By Patrick Bartlett
BBC Europe correspondent
The European Commission president, Romano Prodi, has been summoned by the European parliament to answer questions on a growing fraud scandal in the EU's executive.
Neil Kinnock (right) has ordered an inquiry into other departments
It is part of a widening inquiry into allegations of secret bank accounts and fictitious contracts at the EU's statistical office, Eurostat.
The European Commission's most senior officials are being sent a fraud questionnaire to assess the extent of the problem.
The Commission says it knew nothing about the alleged fraud until May, when newspapers published details of a vast enterprise of looting uncovered by investigators.
Since then three top directors at Eurostat have been suspended pending disciplinary proceedings.
The EU's administrative commissioner, Neil Kinnock, has revealed that up until 1999 there was a relatively extensive practice of setting up secret and illegal bank accounts.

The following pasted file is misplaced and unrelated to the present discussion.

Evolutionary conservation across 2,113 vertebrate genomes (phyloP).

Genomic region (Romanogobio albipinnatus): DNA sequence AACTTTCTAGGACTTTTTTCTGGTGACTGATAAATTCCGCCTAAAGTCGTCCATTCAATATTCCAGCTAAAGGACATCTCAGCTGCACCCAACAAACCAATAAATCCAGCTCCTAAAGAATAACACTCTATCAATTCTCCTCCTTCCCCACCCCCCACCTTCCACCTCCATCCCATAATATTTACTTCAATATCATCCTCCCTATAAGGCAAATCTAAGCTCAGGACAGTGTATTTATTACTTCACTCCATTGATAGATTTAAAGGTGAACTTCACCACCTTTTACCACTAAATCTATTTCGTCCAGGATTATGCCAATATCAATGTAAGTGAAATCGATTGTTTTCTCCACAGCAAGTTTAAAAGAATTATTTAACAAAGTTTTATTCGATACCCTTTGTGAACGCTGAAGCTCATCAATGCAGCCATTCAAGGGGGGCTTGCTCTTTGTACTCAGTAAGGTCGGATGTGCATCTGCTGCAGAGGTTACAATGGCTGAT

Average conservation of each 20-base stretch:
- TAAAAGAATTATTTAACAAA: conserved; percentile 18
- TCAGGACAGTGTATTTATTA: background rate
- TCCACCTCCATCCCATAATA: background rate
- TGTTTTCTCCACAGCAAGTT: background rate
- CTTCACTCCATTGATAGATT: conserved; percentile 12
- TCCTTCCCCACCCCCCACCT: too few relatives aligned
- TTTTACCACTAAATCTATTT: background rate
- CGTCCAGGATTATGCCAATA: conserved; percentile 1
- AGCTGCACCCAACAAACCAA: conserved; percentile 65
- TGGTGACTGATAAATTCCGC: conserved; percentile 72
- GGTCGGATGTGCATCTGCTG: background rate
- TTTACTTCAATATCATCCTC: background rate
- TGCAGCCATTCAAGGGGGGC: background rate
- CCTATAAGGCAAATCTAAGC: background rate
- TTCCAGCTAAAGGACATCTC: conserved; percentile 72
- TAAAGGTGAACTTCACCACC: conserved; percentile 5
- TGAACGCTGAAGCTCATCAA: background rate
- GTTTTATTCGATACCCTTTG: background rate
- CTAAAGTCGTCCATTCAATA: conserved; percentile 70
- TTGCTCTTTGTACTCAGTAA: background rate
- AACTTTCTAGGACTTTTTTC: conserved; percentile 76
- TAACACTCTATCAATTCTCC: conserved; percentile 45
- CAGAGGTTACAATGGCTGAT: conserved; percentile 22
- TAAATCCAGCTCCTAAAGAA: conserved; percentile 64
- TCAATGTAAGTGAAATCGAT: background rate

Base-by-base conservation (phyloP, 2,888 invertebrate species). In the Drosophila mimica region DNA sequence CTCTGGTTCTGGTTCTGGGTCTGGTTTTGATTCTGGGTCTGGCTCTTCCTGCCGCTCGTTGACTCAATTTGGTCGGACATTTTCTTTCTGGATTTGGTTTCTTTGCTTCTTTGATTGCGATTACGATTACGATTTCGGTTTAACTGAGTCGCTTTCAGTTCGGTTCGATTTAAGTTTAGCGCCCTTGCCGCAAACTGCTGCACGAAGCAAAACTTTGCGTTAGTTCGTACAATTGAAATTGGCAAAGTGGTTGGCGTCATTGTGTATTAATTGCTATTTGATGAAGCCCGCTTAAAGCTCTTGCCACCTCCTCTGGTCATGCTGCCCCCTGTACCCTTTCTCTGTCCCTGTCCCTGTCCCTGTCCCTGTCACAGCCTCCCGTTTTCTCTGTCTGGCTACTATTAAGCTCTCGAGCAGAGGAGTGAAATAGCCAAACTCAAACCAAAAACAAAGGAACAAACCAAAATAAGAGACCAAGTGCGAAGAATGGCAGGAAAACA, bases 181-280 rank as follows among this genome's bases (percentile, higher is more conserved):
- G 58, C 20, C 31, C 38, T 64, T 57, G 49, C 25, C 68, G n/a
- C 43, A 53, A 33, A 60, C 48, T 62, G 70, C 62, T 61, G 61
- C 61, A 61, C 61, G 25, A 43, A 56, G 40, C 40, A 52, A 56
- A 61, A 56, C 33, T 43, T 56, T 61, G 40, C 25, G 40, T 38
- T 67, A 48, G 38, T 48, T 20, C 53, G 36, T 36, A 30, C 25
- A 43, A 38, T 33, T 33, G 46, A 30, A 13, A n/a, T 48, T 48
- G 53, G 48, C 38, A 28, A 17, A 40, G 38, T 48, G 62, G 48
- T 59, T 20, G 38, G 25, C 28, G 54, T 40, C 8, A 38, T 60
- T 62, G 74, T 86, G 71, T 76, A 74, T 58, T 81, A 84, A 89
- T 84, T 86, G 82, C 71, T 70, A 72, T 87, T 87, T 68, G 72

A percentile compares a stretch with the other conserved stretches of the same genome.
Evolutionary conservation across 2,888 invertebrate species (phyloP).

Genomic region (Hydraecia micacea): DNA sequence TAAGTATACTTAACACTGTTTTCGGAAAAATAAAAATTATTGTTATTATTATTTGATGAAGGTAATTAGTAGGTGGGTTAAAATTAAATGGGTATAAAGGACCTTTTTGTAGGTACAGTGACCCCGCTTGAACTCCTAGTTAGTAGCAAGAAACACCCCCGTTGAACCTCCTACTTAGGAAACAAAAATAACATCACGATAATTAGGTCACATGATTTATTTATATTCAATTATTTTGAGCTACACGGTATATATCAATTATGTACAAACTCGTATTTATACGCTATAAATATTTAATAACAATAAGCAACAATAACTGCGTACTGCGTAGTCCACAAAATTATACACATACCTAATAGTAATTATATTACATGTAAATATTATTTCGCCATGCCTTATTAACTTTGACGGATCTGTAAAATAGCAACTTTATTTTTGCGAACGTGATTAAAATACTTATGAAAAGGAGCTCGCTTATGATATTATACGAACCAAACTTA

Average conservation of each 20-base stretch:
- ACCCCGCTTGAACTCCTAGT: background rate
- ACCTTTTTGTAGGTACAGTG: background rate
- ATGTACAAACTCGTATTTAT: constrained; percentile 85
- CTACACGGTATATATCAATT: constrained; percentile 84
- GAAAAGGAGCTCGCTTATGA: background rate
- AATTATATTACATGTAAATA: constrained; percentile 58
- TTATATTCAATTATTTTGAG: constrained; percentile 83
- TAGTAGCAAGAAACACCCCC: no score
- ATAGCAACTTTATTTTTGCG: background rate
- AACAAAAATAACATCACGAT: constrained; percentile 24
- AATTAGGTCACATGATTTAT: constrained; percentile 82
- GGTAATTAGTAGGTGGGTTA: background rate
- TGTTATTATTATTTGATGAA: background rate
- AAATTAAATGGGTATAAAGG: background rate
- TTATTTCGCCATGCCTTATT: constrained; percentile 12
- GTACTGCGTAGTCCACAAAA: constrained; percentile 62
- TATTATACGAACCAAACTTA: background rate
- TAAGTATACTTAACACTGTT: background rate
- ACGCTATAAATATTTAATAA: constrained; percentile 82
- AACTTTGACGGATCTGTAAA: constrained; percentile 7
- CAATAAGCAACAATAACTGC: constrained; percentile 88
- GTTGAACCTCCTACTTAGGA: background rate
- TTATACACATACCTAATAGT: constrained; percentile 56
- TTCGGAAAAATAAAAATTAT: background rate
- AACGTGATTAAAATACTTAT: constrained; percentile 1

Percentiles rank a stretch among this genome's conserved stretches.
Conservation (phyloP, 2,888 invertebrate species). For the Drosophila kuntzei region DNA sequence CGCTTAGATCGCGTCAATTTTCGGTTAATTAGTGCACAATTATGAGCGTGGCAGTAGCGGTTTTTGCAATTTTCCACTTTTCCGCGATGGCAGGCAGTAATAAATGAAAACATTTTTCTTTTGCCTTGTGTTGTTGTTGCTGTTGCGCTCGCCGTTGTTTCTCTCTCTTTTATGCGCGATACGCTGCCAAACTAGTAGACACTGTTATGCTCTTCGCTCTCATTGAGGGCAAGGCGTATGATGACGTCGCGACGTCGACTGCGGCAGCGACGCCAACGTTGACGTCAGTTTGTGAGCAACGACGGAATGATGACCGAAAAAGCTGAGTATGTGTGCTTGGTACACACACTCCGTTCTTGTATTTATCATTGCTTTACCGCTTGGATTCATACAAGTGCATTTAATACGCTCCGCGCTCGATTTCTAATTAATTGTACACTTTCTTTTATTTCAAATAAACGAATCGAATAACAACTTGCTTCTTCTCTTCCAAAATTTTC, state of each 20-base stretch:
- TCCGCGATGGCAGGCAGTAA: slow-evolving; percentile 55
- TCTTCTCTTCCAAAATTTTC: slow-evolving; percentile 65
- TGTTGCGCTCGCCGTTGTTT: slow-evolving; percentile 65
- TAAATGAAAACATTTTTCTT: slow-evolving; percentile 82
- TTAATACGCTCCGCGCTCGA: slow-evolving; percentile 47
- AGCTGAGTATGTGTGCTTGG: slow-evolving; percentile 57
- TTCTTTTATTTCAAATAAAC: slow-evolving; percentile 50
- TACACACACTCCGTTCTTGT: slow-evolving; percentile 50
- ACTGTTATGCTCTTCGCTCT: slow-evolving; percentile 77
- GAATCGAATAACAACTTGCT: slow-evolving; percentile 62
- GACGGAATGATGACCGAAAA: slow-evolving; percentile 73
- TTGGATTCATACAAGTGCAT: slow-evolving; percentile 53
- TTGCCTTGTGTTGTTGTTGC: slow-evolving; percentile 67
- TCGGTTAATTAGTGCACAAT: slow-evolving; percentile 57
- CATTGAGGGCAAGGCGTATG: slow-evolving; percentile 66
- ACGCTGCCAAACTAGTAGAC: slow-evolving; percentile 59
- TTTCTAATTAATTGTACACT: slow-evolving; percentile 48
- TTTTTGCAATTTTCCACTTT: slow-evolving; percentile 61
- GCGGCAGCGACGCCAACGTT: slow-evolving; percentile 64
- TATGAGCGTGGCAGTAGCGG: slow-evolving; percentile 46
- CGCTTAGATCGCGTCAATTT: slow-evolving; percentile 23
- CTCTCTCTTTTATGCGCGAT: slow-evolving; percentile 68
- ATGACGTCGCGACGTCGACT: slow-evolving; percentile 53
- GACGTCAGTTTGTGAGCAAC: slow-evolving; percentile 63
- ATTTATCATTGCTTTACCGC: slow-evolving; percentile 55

Millions of euros are thought to have disappeared.
Mr Kinnock told a parliamentary committee on Wednesday there was evidence this "utterly reprehensible" practice was continuing.
As a result, he has ordered an immediate inquiry into other Commission departments.
That admission has prompted the European parliament to call the Commission president, Romano Prodi, for questioning.
Mr Prodi came to office following the mass resignation of the previous commission in 1999 amid allegations of financial misconduct.
At the time, Mr Prodi promised "zero tolerance" towards fraud.